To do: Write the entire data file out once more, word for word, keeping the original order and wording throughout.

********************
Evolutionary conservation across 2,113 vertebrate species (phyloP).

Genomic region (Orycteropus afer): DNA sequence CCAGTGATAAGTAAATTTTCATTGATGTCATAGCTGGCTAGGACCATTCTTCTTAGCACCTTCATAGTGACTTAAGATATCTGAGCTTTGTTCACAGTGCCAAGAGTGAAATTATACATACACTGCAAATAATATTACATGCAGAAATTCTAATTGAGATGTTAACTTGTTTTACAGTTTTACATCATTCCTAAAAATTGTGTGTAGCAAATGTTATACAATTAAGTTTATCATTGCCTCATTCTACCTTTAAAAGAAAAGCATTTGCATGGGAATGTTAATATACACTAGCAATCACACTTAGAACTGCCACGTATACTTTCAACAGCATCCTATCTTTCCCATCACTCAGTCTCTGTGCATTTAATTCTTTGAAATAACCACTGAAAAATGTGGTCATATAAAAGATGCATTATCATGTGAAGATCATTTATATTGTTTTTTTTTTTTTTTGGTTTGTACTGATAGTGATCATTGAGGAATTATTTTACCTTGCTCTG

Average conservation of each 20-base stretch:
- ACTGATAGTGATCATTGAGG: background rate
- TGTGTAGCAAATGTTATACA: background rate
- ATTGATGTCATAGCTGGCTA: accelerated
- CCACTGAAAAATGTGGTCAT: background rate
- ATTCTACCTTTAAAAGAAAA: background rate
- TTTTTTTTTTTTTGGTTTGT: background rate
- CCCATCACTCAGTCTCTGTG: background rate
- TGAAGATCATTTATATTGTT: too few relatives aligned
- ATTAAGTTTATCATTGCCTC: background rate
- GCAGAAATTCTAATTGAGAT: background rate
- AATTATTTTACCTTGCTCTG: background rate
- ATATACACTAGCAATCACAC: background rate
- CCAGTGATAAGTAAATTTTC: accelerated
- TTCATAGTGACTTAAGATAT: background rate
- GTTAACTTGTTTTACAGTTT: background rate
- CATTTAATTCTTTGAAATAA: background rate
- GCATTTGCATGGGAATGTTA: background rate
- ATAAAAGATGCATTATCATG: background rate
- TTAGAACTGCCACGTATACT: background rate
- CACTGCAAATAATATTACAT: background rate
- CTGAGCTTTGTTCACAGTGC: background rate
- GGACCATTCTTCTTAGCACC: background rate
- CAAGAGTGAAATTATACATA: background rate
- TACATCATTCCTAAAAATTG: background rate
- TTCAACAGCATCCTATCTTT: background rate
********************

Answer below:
Evolutionary conservation across 2,113 vertebrate species (phyloP).

Genomic region (Orycteropus afer): DNA sequence CCAGTGATAAGTAAATTTTCATTGATGTCATAGCTGGCTAGGACCATTCTTCTTAGCACCTTCATAGTGACTTAAGATATCTGAGCTTTGTTCACAGTGCCAAGAGTGAAATTATACATACACTGCAAATAATATTACATGCAGAAATTCTAATTGAGATGTTAACTTGTTTTACAGTTTTACATCATTCCTAAAAATTGTGTGTAGCAAATGTTATACAATTAAGTTTATCATTGCCTCATTCTACCTTTAAAAGAAAAGCATTTGCATGGGAATGTTAATATACACTAGCAATCACACTTAGAACTGCCACGTATACTTTCAACAGCATCCTATCTTTCCCATCACTCAGTCTCTGTGCATTTAATTCTTTGAAATAACCACTGAAAAATGTGGTCATATAAAAGATGCATTATCATGTGAAGATCATTTATATTGTTTTTTTTTTTTTTTGGTTTGTACTGATAGTGATCATTGAGGAATTATTTTACCTTGCTCTG

Average conservation of each 20-base stretch:
- ACTGATAGTGATCATTGAGG: background rate
- TGTGTAGCAAATGTTATACA: background rate
- ATTGATGTCATAGCTGGCTA: accelerated
- CCACTGAAAAATGTGGTCAT: background rate
- ATTCTACCTTTAAAAGAAAA: background rate
- TTTTTTTTTTTTTGGTTTGT: background rate
- CCCATCACTCAGTCTCTGTG: background rate
- TGAAGATCATTTATATTGTT: too few relatives aligned
- ATTAAGTTTATCATTGCCTC: background rate
- GCAGAAATTCTAATTGAGAT: background rate
- AATTATTTTACCTTGCTCTG: background rate
- ATATACACTAGCAATCACAC: background rate
- CCAGTGATAAGTAAATTTTC: accelerated
- TTCATAGTGACTTAAGATAT: background rate
- GTTAACTTGTTTTACAGTTT: background rate
- CATTTAATTCTTTGAAATAA: background rate
- GCATTTGCATGGGAATGTTA: background rate
- ATAAAAGATGCATTATCATG: background rate
- TTAGAACTGCCACGTATACT: background rate
- CACTGCAAATAATATTACAT: background rate
- CTGAGCTTTGTTCACAGTGC: background rate
- GGACCATTCTTCTTAGCACC: background rate
- CAAGAGTGAAATTATACATA: background rate
- TACATCATTCCTAAAAATTG: background rate
- TTCAACAGCATCCTATCTTT: background rate